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TO THE READER.
A dialogue on Political Optimism” in the Nineteenth Cen. tury for August, 1880, contains the following language:
“We see that political systems in all progressive societies tend toward socialistic democracy. We see everywhere that it must come to that. We all of us feel this conviction, or all of us, I suppose, who have reflected on the matter. We feel, too, that nothing we can do can avert or possibly long delay the consunimation. Then, we must believe that the movement is being guided, or is guiding itself to happy issues."
This passage may serve as a key to the following pages. They have been written that you may see that the social and political phenomena in all progressive countries, and particularly in our own country and Great Britain, are, in a perfectly natural manner, evolving a New Social Order, a Social Democratic Order, which we have called The Cooperative Commonwealth; in other words, — to speak pointedly, - that Socialism is no importation, but a home-growth, wherever found. They are written to give you good reasons for expecting that this New Social Order will be, indeed, a “happy issue” to the brain-worker as well as to the hand-worker, to woman as well as to man. They are written to give reasons for our convictions that it must come to that, here as elsewhere, within a comparatively short period, or to barbarism. Barbarism! - Yes.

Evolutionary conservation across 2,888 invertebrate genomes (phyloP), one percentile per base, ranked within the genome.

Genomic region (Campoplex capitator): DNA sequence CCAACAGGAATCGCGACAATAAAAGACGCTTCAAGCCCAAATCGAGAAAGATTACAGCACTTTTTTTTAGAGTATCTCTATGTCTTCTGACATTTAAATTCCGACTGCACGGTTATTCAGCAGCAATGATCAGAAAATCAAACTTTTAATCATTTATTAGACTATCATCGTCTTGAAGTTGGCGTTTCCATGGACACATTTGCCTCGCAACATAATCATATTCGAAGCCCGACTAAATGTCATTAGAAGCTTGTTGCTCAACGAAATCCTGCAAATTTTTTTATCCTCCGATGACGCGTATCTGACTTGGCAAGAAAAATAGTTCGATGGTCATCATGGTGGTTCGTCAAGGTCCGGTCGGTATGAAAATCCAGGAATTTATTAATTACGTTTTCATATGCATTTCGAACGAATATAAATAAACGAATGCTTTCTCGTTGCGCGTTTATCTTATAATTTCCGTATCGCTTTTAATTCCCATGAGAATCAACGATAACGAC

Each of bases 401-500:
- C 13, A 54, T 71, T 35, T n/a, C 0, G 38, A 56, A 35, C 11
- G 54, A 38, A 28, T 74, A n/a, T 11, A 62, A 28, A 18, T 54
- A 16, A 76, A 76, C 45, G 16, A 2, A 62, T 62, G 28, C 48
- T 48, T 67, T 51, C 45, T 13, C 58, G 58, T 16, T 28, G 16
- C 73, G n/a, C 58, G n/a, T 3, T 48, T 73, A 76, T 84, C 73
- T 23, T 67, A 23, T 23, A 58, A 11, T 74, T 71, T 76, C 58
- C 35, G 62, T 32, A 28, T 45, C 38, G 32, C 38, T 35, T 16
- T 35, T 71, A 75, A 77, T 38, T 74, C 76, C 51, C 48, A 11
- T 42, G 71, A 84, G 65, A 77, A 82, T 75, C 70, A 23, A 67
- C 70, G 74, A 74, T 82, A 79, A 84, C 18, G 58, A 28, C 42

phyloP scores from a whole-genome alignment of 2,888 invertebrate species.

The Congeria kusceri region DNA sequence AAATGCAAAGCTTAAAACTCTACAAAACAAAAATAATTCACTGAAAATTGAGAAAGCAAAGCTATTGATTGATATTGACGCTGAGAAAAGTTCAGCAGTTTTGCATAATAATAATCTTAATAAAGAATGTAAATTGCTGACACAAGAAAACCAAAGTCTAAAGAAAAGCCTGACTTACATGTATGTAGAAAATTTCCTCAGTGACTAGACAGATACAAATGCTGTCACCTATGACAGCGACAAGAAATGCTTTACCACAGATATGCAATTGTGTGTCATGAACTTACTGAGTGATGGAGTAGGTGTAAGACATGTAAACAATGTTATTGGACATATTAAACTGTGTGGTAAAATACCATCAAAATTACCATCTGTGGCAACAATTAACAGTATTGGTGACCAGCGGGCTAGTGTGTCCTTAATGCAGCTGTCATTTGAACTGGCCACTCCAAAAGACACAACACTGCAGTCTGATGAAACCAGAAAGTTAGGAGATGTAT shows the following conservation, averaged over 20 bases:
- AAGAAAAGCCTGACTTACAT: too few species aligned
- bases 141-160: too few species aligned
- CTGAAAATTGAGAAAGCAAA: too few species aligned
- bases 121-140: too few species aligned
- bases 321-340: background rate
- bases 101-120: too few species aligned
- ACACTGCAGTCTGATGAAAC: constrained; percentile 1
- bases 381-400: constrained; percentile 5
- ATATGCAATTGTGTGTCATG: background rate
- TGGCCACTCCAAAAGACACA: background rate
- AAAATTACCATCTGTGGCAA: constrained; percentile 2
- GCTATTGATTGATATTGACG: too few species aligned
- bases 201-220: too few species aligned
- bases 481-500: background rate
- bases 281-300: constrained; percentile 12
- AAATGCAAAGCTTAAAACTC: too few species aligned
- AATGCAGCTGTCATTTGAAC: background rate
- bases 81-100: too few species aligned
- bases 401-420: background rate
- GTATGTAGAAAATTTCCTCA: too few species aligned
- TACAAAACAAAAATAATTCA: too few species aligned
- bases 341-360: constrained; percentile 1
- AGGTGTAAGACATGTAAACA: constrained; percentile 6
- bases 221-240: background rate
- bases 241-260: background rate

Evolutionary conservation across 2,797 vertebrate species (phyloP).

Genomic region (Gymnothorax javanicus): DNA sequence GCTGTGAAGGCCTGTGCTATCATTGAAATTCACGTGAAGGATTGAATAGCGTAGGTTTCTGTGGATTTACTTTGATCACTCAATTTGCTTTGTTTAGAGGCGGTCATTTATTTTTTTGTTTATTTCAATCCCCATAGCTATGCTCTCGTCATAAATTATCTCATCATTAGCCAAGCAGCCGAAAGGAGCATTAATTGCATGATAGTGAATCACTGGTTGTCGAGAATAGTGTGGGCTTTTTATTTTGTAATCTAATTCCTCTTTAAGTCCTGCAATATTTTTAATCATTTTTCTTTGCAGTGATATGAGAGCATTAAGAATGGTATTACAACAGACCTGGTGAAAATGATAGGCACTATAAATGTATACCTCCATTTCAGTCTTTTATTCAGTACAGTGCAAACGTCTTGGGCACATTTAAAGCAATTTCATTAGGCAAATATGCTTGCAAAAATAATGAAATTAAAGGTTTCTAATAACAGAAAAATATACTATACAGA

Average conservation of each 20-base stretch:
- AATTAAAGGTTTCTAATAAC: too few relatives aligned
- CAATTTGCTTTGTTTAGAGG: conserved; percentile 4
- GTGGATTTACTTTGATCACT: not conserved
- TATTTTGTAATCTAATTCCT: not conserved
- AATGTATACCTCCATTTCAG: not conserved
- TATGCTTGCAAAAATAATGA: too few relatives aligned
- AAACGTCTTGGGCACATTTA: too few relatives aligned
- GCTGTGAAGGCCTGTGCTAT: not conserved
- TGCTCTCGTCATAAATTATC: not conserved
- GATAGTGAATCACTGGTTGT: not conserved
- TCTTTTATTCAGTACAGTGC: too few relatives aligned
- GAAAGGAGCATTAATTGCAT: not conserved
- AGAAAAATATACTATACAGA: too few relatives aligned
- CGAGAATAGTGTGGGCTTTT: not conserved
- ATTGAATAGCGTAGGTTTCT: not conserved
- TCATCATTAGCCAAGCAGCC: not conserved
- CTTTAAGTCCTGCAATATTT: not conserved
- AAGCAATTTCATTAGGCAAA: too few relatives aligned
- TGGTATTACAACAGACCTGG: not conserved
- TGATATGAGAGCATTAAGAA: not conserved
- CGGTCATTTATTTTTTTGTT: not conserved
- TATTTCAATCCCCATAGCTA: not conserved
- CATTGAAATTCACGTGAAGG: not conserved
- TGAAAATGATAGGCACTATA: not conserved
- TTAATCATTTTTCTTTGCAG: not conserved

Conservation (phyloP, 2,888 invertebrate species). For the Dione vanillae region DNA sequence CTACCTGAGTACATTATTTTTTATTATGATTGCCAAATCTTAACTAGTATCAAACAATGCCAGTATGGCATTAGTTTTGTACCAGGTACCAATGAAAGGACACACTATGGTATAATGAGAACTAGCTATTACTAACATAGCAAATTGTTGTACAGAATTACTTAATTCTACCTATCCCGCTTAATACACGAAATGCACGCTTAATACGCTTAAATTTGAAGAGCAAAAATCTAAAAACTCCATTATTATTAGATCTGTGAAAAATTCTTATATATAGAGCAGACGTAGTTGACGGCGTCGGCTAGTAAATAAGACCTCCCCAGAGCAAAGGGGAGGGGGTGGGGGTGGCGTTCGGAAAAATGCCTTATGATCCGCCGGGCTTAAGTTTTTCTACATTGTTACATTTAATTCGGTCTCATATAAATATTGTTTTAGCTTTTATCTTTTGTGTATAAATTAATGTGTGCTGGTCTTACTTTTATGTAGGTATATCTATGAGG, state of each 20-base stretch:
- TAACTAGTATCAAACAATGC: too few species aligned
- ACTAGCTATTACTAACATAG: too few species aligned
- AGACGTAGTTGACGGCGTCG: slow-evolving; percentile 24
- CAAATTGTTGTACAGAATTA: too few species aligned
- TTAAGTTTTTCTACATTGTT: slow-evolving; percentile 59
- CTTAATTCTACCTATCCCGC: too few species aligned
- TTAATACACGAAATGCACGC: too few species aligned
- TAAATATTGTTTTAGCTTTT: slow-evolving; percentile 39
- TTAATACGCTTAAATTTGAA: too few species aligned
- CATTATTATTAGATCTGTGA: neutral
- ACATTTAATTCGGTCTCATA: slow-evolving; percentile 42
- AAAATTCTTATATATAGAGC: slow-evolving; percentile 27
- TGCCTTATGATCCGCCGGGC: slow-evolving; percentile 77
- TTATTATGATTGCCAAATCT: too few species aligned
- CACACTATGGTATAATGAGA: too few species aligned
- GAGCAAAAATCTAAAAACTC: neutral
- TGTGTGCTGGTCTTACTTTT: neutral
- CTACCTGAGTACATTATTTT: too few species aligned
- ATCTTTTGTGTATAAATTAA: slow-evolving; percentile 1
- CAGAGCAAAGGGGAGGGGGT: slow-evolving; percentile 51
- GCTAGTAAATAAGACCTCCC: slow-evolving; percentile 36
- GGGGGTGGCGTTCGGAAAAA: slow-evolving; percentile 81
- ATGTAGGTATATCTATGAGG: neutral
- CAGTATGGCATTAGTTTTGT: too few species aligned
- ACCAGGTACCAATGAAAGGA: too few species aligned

Let not yourself be led astray by the remarkable increase everywhere of wealth on the whole, possibly the under-current is, nevertheless, carrying us swiftly backwards. Suppose you had told a Roman citizen in the age of Augustus that his proud country then had entered on its decline,
as every school-boy now knows it had, he would have thought you insane. Now, the many striking parallels between that period and the times in which we are living
must have forced themselves on your attention, if you are of a reflective turn of mind, as we assume you are. You will liave observed the same destructive forces to which History attributes the fall of pagan Rome busily at work under your very eyes. You see the saine mad chase after wealth; you find everywhere the same deadening scepticism in regard to high ideals. You observe in all our centres of activity a corruption I will not say as great as, but promising in due time to rival that of the Roman Empire. Be careful not to be too scornful if we prophesy that in, say, twenty-five years from now,-if not the Cooperative Commonwealth should then, perchance, be realized the demagogues of New York City will buy voters by free public feasts and theatricals, that you will hear the cry of "panem et circenses” "give us bread and circuses,” if you live then ! Indeed, we have already read in the N. Y. Tribune : "Every one of our civil Justices has give en a day's .outing 'to the wives and children of his district." Even now in many of the States wealth seems a pre-requisite to the attainment of Senatorial honors and millionaires and song of millionaires are bidding for seats in the lower house of Congress.
But, for reasons hereafter set forth, we do not believe our race will return to barbarism. The Roman Empire was saved from that fate, finally, by being reanimated. Our age as fully needs reanimation as the period of the Cæsars. We shall be reanimated : history will once more see Society reconstructed on a new basis.
Says lluxley: "The reconstruction of Society on a scientific basis is not orly possible, but the only political object much worth striving for." True, emphatically true! Except so far as it is implied in this sentence that any individual or any nation can go to work and arbitrarily reconstruct Society on a scien. tific or any other basis.
Socialism-modern Socialism, German Socialism, which is fast becoming the Socialisin the world over-holds that the impending reconstruction of Society will be brought about by the Logic of Events; teaches that The Coming Revolution is strictly an Evolution Socialists of that school reason from no